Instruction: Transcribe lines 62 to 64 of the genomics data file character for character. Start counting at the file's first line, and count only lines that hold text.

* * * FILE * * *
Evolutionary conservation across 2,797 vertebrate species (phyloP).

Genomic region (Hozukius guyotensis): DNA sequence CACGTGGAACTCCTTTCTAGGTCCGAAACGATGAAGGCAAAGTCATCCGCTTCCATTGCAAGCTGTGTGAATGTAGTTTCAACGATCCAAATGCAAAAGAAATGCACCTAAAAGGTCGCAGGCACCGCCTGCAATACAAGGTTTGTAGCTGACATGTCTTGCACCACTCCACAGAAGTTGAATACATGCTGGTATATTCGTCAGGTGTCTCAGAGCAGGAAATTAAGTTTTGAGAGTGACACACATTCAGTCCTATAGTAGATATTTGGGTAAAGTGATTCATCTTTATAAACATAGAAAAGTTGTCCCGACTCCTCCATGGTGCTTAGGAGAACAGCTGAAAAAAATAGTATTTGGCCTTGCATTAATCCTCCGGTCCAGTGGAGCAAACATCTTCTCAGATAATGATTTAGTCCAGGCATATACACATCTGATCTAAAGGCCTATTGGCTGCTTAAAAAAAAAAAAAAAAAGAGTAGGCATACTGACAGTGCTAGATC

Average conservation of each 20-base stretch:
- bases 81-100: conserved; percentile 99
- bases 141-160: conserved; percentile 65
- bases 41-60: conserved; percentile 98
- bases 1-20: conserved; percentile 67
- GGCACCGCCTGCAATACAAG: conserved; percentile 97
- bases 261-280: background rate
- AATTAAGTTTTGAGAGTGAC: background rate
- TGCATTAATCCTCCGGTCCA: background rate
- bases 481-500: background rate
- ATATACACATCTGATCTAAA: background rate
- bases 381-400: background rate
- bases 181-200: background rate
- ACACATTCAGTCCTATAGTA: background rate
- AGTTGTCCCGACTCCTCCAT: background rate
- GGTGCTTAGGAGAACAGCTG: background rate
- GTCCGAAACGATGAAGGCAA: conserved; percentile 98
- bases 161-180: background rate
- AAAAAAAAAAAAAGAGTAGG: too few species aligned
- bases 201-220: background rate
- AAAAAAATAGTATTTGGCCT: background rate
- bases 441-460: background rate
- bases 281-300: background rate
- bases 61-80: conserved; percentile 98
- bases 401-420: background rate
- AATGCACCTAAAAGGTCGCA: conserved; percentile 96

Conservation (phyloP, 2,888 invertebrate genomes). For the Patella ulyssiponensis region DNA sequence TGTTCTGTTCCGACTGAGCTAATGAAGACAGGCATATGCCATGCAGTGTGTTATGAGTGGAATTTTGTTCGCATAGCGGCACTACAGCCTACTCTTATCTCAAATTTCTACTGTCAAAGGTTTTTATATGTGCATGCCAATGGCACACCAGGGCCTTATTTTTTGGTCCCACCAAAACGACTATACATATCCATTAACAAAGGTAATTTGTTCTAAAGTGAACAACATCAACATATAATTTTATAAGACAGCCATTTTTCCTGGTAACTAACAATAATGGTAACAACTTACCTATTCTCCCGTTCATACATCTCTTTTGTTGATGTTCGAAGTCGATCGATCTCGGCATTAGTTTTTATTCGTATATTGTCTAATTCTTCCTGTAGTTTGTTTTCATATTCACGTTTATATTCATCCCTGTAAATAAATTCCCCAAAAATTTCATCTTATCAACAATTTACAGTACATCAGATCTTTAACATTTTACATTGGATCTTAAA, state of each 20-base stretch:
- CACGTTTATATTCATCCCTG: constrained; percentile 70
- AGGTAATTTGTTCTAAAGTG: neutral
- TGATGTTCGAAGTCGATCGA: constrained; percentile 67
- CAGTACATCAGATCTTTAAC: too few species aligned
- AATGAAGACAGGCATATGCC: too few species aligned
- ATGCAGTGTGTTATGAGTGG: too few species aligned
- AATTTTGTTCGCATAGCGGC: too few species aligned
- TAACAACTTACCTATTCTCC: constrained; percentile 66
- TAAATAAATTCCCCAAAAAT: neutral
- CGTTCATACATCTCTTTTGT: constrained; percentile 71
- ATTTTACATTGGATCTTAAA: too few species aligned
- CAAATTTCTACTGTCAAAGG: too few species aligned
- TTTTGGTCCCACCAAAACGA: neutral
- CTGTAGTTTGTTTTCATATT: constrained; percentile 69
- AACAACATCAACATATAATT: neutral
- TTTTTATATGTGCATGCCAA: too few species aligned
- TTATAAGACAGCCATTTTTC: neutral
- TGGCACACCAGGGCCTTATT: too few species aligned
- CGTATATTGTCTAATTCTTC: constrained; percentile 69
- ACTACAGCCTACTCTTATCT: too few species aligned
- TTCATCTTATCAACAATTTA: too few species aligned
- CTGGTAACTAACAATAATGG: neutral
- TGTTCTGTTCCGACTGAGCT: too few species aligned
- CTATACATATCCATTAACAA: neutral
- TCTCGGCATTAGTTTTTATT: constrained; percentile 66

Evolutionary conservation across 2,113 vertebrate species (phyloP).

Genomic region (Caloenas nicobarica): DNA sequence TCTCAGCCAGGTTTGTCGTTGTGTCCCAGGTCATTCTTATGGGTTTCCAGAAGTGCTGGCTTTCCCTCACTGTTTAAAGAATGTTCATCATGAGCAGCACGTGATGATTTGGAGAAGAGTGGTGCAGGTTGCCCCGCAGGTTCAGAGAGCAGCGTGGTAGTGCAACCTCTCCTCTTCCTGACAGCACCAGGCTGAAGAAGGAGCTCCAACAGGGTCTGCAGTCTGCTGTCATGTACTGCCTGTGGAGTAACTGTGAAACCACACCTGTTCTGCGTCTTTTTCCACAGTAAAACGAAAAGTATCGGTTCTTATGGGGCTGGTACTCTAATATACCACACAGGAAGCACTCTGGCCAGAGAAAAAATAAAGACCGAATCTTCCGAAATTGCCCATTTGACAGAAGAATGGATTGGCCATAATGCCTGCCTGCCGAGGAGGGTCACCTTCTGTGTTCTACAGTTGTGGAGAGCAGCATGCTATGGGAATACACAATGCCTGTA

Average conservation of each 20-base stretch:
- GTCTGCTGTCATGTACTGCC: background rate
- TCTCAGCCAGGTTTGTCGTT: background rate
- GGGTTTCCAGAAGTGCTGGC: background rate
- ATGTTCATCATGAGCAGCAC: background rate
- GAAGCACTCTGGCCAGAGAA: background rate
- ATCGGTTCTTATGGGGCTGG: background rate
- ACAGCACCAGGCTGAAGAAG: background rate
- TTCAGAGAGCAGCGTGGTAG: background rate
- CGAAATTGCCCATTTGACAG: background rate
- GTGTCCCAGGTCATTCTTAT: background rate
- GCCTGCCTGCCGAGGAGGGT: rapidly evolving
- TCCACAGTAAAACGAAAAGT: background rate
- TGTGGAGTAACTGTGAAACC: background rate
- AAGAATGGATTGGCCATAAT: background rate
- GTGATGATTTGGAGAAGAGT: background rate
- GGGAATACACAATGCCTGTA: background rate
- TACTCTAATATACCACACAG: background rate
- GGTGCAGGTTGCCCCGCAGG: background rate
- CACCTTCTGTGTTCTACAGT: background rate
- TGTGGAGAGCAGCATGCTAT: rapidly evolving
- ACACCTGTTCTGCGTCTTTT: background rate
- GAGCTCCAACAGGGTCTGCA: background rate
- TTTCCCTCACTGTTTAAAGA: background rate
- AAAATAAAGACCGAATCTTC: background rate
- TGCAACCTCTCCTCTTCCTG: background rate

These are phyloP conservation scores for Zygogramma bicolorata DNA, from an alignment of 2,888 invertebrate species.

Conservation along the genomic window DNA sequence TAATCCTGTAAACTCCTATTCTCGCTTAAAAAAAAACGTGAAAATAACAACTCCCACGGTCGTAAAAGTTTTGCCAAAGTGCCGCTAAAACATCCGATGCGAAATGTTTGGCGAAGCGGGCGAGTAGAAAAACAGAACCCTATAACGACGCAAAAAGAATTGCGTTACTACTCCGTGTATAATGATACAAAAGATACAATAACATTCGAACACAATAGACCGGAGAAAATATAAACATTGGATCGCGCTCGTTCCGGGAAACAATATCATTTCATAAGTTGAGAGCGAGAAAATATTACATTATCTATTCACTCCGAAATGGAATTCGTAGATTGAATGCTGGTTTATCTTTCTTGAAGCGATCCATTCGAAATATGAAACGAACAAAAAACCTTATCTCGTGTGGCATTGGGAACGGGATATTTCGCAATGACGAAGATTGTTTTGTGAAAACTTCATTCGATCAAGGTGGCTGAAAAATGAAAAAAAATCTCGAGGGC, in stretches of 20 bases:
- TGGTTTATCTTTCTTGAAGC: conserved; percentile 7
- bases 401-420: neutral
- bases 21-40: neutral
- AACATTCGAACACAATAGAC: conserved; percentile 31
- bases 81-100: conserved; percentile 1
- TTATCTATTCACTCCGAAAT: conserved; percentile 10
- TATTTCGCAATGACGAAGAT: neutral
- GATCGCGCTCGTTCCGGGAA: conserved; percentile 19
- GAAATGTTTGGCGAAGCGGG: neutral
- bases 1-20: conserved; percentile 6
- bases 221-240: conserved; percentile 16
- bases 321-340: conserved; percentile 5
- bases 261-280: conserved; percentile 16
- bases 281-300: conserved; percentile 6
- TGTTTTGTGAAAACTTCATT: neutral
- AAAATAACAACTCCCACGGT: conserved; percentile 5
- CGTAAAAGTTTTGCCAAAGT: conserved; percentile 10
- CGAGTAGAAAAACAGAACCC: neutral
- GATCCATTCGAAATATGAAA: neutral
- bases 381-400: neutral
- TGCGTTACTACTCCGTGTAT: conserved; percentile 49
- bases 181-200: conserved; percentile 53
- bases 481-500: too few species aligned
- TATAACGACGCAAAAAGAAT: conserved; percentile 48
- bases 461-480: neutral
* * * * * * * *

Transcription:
- GAAGCACTCTGGCCAGAGAA: background rate
- ATCGGTTCTTATGGGGCTGG: background rate
- ACAGCACCAGGCTGAAGAAG: background rate